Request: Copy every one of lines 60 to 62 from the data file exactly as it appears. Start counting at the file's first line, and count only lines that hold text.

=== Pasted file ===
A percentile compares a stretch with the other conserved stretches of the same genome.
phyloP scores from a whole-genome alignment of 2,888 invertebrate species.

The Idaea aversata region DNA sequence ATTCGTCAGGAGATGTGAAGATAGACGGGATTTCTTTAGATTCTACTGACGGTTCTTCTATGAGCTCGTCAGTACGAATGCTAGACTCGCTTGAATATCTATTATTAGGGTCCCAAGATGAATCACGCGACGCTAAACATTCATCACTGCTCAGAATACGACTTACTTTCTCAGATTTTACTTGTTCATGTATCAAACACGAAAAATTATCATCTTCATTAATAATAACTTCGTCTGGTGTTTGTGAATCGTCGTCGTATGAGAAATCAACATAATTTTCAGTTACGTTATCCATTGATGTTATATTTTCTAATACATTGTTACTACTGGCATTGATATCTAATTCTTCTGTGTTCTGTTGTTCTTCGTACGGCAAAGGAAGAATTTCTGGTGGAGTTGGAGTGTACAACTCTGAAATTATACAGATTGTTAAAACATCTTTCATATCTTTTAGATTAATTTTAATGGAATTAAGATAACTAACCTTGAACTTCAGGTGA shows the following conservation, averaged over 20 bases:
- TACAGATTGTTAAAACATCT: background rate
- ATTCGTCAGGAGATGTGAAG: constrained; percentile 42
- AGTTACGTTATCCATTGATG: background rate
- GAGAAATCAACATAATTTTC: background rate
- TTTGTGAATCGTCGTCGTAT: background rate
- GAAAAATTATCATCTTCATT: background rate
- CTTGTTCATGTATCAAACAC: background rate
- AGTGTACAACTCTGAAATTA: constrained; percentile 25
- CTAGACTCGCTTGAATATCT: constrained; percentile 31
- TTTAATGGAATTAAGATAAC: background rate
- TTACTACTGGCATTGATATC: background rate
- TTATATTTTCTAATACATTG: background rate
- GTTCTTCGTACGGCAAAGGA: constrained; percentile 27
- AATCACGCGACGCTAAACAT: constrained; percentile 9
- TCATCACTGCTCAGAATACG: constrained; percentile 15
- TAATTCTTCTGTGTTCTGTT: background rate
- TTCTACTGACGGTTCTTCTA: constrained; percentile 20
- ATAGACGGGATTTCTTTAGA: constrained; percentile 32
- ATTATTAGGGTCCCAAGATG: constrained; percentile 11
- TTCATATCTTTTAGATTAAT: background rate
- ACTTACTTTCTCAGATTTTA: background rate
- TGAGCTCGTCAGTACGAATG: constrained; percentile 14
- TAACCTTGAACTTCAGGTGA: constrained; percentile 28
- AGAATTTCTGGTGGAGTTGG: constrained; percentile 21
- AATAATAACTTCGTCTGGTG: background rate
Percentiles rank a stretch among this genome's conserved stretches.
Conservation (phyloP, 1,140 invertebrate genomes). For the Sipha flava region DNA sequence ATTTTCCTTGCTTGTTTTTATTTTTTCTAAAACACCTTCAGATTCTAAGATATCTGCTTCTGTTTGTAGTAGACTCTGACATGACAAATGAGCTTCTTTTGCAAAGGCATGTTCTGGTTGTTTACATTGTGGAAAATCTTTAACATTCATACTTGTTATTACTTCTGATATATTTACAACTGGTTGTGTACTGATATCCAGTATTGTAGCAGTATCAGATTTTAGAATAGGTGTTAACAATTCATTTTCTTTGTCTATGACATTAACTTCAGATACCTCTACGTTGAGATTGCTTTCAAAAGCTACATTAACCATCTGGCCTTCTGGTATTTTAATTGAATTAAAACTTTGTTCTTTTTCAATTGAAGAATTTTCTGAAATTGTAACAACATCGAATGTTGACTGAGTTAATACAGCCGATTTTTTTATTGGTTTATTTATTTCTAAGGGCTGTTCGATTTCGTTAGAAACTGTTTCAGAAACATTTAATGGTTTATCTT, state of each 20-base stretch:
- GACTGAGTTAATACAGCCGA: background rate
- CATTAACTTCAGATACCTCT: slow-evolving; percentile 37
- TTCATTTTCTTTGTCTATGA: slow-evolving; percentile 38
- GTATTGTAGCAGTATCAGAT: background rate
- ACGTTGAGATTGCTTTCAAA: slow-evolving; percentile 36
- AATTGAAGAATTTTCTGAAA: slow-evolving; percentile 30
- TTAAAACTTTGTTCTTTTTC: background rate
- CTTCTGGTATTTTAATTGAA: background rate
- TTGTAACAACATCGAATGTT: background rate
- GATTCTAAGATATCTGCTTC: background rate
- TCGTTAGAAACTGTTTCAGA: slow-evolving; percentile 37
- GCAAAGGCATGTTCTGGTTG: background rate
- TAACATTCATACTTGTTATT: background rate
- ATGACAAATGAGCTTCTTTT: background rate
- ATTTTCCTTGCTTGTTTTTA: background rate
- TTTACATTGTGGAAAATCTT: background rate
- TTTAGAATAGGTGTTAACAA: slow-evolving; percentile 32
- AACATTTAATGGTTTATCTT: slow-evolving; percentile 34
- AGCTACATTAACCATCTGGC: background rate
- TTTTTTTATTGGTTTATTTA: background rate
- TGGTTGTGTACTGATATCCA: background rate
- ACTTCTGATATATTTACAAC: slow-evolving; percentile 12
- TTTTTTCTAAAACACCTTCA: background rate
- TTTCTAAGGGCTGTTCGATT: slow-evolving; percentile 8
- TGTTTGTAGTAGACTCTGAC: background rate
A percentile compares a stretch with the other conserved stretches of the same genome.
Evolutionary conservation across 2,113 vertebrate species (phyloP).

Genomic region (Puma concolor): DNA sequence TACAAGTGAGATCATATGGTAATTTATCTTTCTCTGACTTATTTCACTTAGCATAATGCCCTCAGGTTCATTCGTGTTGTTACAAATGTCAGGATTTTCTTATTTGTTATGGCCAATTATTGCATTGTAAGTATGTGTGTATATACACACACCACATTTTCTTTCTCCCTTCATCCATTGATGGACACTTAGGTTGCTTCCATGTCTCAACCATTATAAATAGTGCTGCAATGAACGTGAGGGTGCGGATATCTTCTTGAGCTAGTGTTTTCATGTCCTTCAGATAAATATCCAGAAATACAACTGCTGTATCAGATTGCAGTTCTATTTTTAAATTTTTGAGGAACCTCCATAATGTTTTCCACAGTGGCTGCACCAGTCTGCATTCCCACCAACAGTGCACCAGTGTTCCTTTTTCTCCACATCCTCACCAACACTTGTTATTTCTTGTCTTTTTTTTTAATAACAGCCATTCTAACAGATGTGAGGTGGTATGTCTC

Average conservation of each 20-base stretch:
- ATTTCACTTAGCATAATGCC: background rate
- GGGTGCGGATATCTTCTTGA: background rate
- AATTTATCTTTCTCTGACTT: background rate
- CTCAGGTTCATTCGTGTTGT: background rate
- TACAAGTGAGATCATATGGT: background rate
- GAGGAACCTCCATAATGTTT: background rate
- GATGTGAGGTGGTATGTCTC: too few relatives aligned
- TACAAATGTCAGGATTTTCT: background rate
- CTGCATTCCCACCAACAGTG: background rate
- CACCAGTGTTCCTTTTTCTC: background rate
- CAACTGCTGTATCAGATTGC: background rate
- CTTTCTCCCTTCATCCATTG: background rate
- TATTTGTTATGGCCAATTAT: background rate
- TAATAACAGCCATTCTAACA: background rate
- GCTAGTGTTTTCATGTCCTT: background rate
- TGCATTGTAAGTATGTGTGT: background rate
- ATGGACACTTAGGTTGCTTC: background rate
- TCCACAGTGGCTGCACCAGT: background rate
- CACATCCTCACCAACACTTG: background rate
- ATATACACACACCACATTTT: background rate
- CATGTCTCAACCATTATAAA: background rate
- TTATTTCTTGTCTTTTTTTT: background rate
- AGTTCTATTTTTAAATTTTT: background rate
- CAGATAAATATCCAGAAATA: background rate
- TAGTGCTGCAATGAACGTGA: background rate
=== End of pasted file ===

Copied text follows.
- ATTTCACTTAGCATAATGCC: background rate
- GGGTGCGGATATCTTCTTGA: background rate
- AATTTATCTTTCTCTGACTT: background rate